So. You have only five dozen pine needles left to hoover out of the carpet; you’ve already broken your New Years Resolutions by January 4, the garden is an uninviting sodden mess (oh hang on, is this just me again?), so I think Laura might be on to the right idea in spending a few moments in escapist reflection about her dream plants.
My first thought is the Arums (Zantedeschia aethiopica) growing along a rill in a largely-grassed garden by the road running from Cherbourg to our house in Normandy; simple pure white chalices gleaming against the green….magical. The leaves are untidy in autumn but I think arums are worth it. I must divide mine more. Next, I am thinking about a Hydrangea querquifolia
in the front garden of an ancient farmhouse opposite our old house. This is a shrub with real presence, from its spikes of creamy-white flowers to its extraordinary purple-to-orange leaf colour in the autumn. My last is a memory of seeing hundreds of heavenly agapanthus in the Yve St Laurent Garden in Marrakech a few years ago. Up until then, I had been immune to their charms – suddenly I needed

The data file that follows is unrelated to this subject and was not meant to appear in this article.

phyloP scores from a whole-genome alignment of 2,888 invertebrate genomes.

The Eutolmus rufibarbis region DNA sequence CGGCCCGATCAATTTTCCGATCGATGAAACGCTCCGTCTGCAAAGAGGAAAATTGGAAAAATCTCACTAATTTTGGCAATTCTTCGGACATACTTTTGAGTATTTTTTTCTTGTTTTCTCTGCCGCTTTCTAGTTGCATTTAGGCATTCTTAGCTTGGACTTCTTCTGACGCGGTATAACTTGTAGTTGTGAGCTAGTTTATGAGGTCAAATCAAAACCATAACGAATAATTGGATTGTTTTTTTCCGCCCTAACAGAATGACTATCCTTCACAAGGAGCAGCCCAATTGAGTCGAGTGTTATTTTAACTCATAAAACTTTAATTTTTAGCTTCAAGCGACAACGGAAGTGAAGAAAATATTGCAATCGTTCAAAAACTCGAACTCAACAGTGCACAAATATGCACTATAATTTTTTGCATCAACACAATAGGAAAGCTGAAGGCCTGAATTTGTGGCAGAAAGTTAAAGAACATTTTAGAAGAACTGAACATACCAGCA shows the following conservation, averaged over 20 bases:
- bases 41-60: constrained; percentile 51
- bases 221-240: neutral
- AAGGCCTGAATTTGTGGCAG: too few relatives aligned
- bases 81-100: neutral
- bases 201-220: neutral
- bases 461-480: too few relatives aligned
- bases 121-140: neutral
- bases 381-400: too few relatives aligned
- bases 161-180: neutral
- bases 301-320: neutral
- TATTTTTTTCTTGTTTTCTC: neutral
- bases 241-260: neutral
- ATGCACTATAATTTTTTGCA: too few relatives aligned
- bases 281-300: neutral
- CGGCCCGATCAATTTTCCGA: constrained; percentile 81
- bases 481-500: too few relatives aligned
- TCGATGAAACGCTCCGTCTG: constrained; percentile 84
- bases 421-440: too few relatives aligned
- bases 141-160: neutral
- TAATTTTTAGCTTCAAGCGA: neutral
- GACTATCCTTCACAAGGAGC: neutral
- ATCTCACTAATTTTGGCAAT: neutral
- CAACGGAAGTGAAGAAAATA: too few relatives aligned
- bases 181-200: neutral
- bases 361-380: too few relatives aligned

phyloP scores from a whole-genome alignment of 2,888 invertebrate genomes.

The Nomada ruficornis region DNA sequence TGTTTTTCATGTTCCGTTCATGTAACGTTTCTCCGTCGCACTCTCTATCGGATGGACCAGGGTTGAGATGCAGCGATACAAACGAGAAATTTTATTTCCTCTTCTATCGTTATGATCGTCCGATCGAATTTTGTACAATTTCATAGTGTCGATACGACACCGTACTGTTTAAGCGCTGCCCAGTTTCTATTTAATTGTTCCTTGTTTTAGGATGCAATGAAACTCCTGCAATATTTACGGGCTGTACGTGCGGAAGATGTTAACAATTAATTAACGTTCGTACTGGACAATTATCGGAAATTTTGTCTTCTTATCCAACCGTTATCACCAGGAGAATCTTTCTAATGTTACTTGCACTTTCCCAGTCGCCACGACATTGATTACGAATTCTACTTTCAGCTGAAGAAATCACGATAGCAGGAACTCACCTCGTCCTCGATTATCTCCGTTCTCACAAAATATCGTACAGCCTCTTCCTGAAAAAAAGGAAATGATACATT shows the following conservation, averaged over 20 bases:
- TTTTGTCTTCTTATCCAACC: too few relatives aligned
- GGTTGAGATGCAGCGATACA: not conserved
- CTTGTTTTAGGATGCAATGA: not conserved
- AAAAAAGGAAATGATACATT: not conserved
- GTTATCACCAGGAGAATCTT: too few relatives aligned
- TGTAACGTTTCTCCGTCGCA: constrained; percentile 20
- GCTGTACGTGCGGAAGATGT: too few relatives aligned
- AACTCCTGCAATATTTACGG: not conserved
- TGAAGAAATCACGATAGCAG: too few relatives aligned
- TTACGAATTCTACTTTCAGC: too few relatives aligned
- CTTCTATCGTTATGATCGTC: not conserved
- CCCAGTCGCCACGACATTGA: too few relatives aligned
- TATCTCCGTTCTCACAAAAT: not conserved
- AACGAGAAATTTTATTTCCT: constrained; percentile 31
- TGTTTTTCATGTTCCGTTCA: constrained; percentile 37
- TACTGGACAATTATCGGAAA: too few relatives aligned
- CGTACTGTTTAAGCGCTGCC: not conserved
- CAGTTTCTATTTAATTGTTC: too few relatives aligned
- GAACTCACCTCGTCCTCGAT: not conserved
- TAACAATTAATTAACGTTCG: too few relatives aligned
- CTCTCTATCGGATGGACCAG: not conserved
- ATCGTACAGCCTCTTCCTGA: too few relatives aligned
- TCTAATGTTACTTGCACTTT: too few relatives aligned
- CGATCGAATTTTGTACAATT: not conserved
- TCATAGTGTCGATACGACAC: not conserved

them urgently in my own garden though I have so far not been able to get anywhere near the wonderful display that a friend of mine achieves in sun by a wall on what appears to be pure sand.
And immediately I want to know the parameters of the game. Does it have to be a British plant? One we might own or one we will only ever dream about? You can see why my inclusion in games of I-Spy in the back of the family Cortina was discouraged.
Anyway it’s rather different here in Scotland high above the soft latitudes of Sussex, and plants I’ll yearn to re-experience in my bathchair controversially include Azalea luteum. Frowned upon by the RHS as a non-native pest, the unique, earthy fragrance of their flowers in late May – when Northern nights never darken and all sorts of adventures and misadventures break out after a long winter – evokes memories that never fail to make me smile/faintly perspire.
Not far behind are meconopsis (our feature photo this week). Wonderfully happy in the ericaceous, humus-rich Highlands, their phenomenal cuprous blue seems to magically reflect some expertise on the part of the grower – a huge asset if one should be showing them off to one’s horticulturally superior sisters.
And finally what may have been a mirage remains lodged in my mind. Years ago I’m sure I spotted a fantastic abutilon growing at Brahan House in Ross-shire. True it was against a sheltered south-facing wall, but it was there, alive in the Highlands, its brilliantly coloured ‘paper’ bells lighting up the garden like Darcy Bussell performing at the Foot Tappers and Shunter’s Club. I’ll be building a new home in the Highlands in 2018 – dare I hope to replicate the feat? A lot depends on the wall I feel, it was -12 at Loch Glascarnoch last week.
The Growbags would love to know what dream plants you would choose and why, so please do write in and let us know – I bet there are some very special stories out there on this subject……